Re: Oracle 11g placement of the alert log

From: Arch <>
Date: Sat, 12 Jan 2008 14:54:28 GMT
Message-ID: <>

On Sat, 12 Jan 2008 06:39:11 -0800 (PST), Mark D Powell <> wrote:

>On Jan 12, 8:59 am, Arch <> wrote:
>> On Sat, 12 Jan 2008 05:22:58 -0800 (PST), Charles Hooper
>> <> wrote:
>> >On Jan 12, 6:50 am, Arch <> wrote:
>> >> On Fri, 11 Jan 2008 21:39:17 -0800 (PST), wrote:
>> >> >On Jan 11, 9:51 pm, "Ana C. Dent" <> wrote:
>> >> >> JAW <> wrote in news:38f15211-7e7b-4afd-9f91-
>> >> >>
>> >> >> > I have started to test Oracle 11g.
>> >> >> > I have scripts in place that read the alert log already.
>> >> >> > The log goes into a new location in 11g.
>> >> >> > Has anyone found a way to put the log back in its original position?
>> >> >> You could always use softlinks
>> >> >Is there a way to put symbolic links on Windows OS?
>> >> No.  But Windows has pretty screens.
>> >Yes, Windows supports symbolic links.
>> >From the "Windows Vista Resource Kit" book, page 447:
>> >"Junction points are super-hidden (the system and hidden attributes
>> >are set) and can be displayed using the dir /AL command at the command
>> >prompt, where the L option displays all reparse points (junction
>> >points or symbolic links) within the current directory."
>> >From the "Windows Vista Resource Kit" book, page 450:
>> >"Note: The junction from Users\All Users to ProgramDara shown in Table
>> >14-4 is actually a symbolic link and not a junction point.  Symbolic
>> >links (symlinks) are new to Windows Vista and not supported on
>> >previous versions of Microsoft Windows.  Symlinks, junction points and
>> >hard links can be created using the mklink command."
>> >From the "Windows Vista Resource Kit" book, page 536:
>> >"Windows Vista includes symbolic links.  Symbolic links act like
>> >shortcuts, but they provide a transparent link to the target file at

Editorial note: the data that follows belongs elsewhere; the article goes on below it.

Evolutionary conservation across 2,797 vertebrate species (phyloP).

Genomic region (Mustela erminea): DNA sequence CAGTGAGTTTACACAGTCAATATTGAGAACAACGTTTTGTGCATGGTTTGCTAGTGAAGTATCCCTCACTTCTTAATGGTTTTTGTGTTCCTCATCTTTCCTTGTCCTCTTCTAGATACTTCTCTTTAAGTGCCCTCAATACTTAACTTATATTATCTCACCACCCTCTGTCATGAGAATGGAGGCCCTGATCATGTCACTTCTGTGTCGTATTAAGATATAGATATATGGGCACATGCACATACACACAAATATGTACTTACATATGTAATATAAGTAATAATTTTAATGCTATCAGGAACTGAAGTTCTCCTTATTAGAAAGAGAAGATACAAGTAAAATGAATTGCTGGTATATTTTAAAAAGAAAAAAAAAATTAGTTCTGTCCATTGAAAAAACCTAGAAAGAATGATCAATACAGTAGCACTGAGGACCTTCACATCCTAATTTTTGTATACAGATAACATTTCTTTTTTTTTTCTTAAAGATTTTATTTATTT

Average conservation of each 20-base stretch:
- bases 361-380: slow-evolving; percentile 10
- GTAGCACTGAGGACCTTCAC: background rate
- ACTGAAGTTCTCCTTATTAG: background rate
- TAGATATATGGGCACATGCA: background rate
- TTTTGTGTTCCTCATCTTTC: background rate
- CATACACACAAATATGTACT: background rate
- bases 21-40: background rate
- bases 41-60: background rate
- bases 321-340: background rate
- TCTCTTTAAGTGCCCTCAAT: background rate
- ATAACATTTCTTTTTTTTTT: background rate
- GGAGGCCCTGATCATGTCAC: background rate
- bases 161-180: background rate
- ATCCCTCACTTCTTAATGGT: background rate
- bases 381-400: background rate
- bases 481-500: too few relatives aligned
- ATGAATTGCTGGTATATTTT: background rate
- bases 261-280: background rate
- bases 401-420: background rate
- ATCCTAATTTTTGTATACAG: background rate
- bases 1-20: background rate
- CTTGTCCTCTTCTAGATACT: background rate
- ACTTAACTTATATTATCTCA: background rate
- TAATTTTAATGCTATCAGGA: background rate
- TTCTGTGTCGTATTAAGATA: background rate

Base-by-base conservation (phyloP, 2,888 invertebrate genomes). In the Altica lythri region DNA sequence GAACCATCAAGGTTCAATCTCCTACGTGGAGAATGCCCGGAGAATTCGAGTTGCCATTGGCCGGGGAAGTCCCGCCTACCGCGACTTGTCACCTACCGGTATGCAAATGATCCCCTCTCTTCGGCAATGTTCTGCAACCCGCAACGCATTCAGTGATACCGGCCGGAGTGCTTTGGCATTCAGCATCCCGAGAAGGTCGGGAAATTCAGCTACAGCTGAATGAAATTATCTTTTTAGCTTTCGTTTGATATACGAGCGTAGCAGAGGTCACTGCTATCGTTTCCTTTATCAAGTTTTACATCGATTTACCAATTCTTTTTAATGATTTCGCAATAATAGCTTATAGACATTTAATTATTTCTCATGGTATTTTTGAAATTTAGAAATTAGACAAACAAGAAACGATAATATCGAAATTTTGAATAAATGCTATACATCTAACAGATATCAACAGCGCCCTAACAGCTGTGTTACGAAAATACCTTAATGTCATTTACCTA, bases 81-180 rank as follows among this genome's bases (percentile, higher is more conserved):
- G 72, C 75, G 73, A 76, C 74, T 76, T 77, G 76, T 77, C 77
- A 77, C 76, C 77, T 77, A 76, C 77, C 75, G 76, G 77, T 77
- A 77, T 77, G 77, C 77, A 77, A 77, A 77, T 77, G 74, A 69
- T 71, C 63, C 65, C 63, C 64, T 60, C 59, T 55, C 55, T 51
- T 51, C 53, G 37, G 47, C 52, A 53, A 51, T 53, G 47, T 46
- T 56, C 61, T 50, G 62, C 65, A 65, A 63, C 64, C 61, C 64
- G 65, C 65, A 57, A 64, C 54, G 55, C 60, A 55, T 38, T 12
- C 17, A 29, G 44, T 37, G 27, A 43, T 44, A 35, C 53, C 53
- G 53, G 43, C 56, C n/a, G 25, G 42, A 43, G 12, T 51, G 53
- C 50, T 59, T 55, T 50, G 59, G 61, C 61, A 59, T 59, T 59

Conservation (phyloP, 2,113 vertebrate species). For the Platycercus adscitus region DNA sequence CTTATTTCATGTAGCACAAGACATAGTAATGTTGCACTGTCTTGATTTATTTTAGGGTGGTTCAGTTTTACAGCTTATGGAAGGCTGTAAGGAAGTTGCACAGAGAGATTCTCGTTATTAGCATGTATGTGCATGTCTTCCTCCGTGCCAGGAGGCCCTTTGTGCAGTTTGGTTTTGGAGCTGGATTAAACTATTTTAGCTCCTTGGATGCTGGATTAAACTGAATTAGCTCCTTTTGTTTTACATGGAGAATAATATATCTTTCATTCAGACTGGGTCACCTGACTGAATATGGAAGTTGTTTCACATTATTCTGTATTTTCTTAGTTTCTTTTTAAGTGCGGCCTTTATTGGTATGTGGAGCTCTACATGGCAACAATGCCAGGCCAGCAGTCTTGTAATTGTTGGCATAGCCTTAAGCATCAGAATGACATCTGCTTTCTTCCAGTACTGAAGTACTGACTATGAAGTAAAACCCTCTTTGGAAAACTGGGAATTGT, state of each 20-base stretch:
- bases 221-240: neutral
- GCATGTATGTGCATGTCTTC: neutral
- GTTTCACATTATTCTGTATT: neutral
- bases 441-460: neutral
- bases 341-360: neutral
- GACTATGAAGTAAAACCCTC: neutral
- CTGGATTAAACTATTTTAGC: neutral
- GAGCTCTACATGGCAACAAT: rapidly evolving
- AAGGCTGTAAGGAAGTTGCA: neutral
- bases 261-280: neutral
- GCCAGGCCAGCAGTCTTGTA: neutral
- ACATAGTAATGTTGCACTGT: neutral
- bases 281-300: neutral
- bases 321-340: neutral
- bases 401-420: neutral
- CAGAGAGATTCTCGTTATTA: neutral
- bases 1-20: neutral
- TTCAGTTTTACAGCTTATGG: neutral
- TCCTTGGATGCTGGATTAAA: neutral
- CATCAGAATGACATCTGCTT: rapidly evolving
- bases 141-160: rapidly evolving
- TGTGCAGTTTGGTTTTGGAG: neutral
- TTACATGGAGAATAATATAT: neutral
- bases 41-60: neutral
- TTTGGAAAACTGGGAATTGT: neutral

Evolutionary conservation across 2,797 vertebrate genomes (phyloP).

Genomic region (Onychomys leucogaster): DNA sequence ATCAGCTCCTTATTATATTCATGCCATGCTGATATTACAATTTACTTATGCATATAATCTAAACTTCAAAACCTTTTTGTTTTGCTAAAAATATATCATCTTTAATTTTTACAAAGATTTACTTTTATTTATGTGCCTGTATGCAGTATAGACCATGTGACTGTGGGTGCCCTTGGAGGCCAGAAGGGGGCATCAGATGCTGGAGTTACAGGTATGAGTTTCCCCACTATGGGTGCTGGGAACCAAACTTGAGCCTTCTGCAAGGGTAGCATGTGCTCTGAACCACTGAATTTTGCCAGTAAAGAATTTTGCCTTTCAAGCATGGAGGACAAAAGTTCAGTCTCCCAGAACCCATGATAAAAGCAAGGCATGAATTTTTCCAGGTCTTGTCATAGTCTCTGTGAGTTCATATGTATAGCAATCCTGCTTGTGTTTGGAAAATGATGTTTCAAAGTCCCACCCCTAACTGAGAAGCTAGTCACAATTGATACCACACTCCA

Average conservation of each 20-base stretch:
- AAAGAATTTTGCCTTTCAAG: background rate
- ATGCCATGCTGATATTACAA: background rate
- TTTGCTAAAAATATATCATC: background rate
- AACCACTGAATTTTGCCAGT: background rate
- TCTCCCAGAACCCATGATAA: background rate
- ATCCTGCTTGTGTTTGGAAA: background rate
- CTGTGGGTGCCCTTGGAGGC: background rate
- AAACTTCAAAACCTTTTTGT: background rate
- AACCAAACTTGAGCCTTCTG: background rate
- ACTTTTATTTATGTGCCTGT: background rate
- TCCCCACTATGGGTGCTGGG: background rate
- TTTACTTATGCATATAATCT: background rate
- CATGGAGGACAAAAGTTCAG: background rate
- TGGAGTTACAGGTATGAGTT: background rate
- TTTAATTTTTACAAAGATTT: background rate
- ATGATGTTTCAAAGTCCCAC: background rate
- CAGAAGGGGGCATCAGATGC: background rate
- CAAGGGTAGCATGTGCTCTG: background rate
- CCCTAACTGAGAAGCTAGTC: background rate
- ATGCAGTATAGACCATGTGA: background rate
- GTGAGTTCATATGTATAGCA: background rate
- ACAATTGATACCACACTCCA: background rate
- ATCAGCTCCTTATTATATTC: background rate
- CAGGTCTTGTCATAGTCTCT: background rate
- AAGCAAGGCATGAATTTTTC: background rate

>> >the file-system level, rather than within Explorer...  A symbolic link
>> >will actually trick applications into thinking they are directly
>> >accessing the target file."
>> >
>> >"A symbolic link is a file system object that points to another file
>> >system object. The object being pointed to is called the destination
>> >object. Symbolic links are transparent to users. The links appear as
>> >normal files or directories, and they can be used by the user or
>> >application in exactly the same manner. Symbolic links have been added
>> >to Windows ServerŽ 2008 to aid in migration and application
>> >compatibility with UNIX operating systems."
>> >
>> >"Windows 2000 and higher supports directory symbolic links, where a
>> >directory serves as a symbolic link to another directory on the
>> >computer. For example, if the directory D:\SYMLINK specified C:\WINNT
>> >\SYSTEM32 as its target, then an application accessing D:\SYMLINK
>> >\DRIVERS would in reality be accessing C:\WINNT\SYSTEM32\DRIVERS.
>> >Directory symbolic links are known as NTFS junctions in Windows."
>> >
>> >"The Windows 2000 version of NTFS introduced symbolic directory links,
>> >called directory junctions, which allow you to create a directory that
>> >points at a different directory, but until the Windows Vista version,
>> >NTFS has only supported hard links for files."
>> >Yes, Windows supports symbolic links.  It may in part depend on how
>> >you define a symbolic link to determine what version first supported
>> >symbolic links.  There are a couple articles on Microsoft's site that
>> >describe creating symbolic links on Windows 95 and 98, but those are
>> >likely something a bit different.
>> >Charles Hooper
>> >IT Manager/Oracle DBA
>> >K&M Machine-Fabricating, Inc.
>> Semantic gymnastics.  The fact is there is nothing in windows
>> equivalent to a symbolic link in Unix. Junction points (correctly
>> termed reparse points) are quite similar to a Unix hard link.  Still
>> not the same.  Whatever name you want to give it, there is nothing in
>> Windows that will do what a symbolic link does for Unix.- Hide quoted text -
>> - Show quoted text -
>Arch, if you can in fact follow the Window Vista documentation and
>define a Windows symbolic link that results in you program referencing
>file A but actually reading or writing file B just as a UNIX symbolc
>link does then the features would seem to functionally equilivent no
>matter the internal underpinnings. Your rebuttal is too devoid of
>supporting facts to allow me to determine why your agrument should be
>IMHO -- Mark D Powell --

Perhaps I should have excluded Vista from my insistence that Windows has no equivalent of a symbolic link. Received on Sat Jan 12 2008 - 08:54:28 CST

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